Meanwhile, more vaccines are in the offing raising hopes of countries and people that have been left out of the "feeding frenzy" so far. In a curious role reversal, a coronavirus vaccine being developed by cigarette giant British American Tobacco (BAT) is launching human trials after receiving regulatory approval. The UK-based manufacturer of Benson & Hedges and Lucky Strike said America's Food and Drug Administration (FDA) has given the green light for clinical tests involving 180 adult volunteers, with results expected in the middle of 2021. The vaccine has been developed by BAT's biotechnology division, Kentucky BioProcessing (KBP), which has previously worked on a treatment for Ebola and is also developing a seasonal flu vaccine. Presumably the vaccine as and when it is developed and cleared will not carry the usual "health warning" in BAT's main brands so far!

Clinical trials have begun in the UK for a new Covid-19 vaccine being developed in Scotland. The UK government has pre-ordered 60 million doses of the Valneva candidate, which is being developed at the French biotech's facility in Livingston, West Lothian.

CureVac has begun a phase 2b/3 clinical trial of its Covid-19 vaccine candidate CVnCoV. The study will enroll 36,500 participants in Europe and Latin America with a view to generating data to support approval of the mRNA vaccine next year. 

India's indigenous coronavirus vaccine, Covaxin, has shown to generate a robust immune response in its first phase clinical trials. Covaxin, jointly developed by Bharat Biotech and ICMR, has been found to be safe, generating no serious adverse effects in people of all dose groups as per the results of the first phase clinical trials. ICMR has informed that the vaccine can be stored between 2-degree and 8-degree centigrade temperatures which also makes it compatible with the National Immunization plan. Covaxin is currently in its third and last phase of clinical trials with nearly 26,000 volunteers in the age group of 18 to 55.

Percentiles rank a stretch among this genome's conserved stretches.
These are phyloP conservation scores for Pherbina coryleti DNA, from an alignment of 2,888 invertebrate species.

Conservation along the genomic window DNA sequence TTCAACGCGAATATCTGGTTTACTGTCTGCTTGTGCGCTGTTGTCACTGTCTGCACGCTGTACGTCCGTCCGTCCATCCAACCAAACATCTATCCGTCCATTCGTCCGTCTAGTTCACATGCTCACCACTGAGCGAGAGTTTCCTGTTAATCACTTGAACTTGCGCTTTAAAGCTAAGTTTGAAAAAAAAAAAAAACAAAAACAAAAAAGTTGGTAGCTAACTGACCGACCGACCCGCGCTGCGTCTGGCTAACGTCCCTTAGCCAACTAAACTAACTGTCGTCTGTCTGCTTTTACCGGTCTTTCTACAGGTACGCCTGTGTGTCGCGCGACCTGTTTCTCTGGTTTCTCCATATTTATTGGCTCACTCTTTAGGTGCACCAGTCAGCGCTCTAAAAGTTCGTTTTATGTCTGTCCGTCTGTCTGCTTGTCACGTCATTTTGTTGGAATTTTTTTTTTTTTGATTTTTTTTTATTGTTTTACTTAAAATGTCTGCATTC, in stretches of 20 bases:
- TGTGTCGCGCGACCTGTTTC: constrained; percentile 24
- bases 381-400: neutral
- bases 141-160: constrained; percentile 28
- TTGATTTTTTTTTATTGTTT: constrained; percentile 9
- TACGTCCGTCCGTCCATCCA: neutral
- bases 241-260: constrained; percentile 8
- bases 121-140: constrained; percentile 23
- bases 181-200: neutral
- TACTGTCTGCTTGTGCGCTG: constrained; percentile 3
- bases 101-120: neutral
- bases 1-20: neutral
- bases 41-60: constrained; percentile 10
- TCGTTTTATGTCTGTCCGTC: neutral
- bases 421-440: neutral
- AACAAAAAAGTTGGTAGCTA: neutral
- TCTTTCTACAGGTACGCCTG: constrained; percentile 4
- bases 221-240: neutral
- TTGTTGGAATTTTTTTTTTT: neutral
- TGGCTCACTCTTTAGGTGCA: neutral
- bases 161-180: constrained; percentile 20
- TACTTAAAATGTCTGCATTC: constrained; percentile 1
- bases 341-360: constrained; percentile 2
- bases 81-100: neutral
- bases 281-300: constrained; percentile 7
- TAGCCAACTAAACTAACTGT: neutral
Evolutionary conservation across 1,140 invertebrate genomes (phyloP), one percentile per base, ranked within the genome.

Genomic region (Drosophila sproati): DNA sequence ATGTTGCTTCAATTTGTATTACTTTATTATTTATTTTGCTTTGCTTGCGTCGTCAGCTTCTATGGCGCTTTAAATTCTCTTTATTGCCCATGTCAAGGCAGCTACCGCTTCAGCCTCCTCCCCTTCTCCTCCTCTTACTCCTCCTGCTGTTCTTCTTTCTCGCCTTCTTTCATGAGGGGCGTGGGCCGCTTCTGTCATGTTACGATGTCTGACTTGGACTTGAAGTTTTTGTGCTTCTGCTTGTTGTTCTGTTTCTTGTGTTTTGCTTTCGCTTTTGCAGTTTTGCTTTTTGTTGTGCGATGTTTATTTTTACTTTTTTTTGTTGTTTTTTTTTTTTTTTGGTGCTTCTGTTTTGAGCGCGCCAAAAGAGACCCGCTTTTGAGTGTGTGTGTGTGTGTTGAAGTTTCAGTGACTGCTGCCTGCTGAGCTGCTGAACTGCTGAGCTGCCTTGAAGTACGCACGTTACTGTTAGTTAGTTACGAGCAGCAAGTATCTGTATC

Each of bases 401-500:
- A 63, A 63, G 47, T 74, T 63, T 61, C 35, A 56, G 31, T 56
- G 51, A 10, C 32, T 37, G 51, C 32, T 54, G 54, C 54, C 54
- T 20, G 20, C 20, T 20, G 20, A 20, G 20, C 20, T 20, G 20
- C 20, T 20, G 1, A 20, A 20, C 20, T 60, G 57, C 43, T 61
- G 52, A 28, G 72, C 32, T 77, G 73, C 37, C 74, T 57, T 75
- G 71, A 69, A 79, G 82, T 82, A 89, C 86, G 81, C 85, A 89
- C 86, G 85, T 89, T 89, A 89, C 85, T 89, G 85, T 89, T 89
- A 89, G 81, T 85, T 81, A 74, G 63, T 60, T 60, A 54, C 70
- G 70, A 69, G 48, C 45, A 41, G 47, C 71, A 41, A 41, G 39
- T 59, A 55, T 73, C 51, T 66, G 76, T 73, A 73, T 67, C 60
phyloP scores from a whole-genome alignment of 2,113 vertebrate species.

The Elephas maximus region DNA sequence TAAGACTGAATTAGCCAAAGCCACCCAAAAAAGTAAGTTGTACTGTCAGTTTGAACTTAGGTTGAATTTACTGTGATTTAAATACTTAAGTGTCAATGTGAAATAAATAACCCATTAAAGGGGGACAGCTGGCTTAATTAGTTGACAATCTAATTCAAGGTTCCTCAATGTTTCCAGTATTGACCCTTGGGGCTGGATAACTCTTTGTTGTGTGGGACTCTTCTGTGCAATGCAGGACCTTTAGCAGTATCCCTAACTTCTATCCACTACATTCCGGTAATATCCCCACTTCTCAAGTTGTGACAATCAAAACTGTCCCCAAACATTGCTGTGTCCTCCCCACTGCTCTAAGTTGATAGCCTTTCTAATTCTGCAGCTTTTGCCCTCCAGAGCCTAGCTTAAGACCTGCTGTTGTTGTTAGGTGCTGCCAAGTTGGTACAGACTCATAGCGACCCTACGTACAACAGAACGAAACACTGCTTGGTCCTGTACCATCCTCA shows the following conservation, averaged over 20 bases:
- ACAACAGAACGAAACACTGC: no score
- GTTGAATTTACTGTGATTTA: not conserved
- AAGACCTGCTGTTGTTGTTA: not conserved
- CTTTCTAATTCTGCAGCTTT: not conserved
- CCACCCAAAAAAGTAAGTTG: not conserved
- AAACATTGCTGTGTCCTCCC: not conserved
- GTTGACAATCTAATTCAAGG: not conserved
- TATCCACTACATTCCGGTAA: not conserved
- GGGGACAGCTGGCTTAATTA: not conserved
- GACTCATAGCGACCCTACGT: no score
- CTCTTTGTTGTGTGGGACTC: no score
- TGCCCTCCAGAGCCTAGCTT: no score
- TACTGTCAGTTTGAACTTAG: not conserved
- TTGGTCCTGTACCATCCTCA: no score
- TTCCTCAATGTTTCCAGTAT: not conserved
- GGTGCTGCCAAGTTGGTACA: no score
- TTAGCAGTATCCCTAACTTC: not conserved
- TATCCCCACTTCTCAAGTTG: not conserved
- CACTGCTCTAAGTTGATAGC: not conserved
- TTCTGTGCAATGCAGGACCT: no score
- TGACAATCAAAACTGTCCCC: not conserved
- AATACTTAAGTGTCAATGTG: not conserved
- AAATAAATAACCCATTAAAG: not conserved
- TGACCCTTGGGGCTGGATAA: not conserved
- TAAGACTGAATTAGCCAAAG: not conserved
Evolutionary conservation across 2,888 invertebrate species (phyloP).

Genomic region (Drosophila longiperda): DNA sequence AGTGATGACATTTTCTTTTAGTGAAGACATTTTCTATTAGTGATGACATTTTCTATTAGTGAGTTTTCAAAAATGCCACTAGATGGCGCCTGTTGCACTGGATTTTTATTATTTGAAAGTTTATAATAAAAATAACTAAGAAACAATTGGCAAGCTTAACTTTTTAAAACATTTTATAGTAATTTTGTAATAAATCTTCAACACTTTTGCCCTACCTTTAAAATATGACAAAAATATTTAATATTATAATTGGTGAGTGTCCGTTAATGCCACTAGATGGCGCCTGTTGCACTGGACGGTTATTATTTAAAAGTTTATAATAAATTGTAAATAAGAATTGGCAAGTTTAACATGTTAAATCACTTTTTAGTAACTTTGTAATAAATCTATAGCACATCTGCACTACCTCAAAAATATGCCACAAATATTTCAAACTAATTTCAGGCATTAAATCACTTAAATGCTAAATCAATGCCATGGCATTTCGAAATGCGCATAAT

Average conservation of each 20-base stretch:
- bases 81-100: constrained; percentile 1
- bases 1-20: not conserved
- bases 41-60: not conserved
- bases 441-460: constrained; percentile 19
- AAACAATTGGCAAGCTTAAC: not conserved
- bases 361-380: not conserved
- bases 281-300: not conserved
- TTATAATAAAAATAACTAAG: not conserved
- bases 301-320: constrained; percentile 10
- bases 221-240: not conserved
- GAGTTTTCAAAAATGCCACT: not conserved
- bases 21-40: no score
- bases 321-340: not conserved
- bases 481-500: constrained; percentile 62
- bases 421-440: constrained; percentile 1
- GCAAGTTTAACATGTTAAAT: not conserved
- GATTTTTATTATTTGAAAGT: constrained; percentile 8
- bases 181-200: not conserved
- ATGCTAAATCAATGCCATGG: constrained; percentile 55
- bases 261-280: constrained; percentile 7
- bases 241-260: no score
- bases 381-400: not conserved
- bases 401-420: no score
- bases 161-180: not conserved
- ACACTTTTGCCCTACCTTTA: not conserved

As of now there are simply not enough vaccines to go around and the Western world seems to have cornered the entire initial lot. Therapeutic care, therefore, assumes great importance. The medical fraternity has ensured that fewer and fewer people are dying than before, even as the infection rate continues to soar. Meanwhile, antibody drugs, hailed as a crucial stopgap treatment since the pandemic's early days, are scarce, thanks to federal manufacturing missteps earlier this year. But the U.S. government has the power to ratchet up production of Covid-19 antibody therapies - a move it should pursue if it hopes to snare an 'insurance policy' against the pandemic in 2021, former FDA Commissioner Scott Gottlieb, M.D., wrote in The Wall Street Journal. The two antibodies sporting an emergency nod in the U.S. - Regeneron's cocktail REGN-COV2 and Eli Lilly's bamlanivimab - aren't that difficult to make, but supplies are tight because the government failed to lockdown sufficient manufacturing space in the spring, Gottlieb said.

And, at the end, the moral dilemma continues. On Thursday, Africa Centers for Disease Control and Prevention Director John Nkengasong warned: "It will be extremely terrible to see" wealthy nations obtaining vaccines and African countries missing out, as he called on for an extraordinary United Nations session to discuss this "moral issue" and avoid a "North-South distrust in respect to vaccines, which is a common good".

Lalita Panicker is Consulting Editor, Views, Hindustan Times, New Delhi